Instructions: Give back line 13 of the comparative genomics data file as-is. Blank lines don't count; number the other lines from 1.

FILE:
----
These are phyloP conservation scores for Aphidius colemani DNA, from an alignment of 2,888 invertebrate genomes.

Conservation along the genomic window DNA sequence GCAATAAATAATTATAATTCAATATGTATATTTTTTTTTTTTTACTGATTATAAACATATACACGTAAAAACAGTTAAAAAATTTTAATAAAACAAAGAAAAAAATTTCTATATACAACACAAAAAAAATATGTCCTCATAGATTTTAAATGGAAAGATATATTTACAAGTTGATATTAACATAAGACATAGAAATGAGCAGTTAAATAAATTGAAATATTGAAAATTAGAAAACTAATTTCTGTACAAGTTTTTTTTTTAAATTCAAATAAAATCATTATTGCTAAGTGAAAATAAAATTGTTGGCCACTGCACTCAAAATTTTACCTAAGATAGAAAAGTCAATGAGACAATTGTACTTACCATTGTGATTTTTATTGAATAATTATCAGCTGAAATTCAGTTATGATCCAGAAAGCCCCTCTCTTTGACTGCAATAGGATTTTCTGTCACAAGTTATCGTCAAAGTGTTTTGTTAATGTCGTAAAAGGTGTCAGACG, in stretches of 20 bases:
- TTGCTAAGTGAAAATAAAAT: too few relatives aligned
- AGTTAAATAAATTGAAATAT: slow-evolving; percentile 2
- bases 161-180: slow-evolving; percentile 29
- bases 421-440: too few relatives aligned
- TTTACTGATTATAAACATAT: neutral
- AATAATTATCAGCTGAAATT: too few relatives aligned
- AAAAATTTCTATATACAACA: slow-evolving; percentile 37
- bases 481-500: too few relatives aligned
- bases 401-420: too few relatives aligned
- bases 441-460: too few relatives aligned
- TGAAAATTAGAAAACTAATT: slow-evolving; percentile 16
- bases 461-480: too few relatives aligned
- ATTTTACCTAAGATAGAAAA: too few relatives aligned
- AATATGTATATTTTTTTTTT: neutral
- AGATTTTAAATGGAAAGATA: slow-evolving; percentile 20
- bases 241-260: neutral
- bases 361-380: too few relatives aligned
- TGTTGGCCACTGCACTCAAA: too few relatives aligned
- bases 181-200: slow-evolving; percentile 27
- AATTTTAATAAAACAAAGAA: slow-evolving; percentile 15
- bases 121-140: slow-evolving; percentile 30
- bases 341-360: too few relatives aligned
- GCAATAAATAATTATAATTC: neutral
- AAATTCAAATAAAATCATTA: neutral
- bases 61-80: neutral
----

- TGAAAATTAGAAAACTAATT: slow-evolving; percentile 16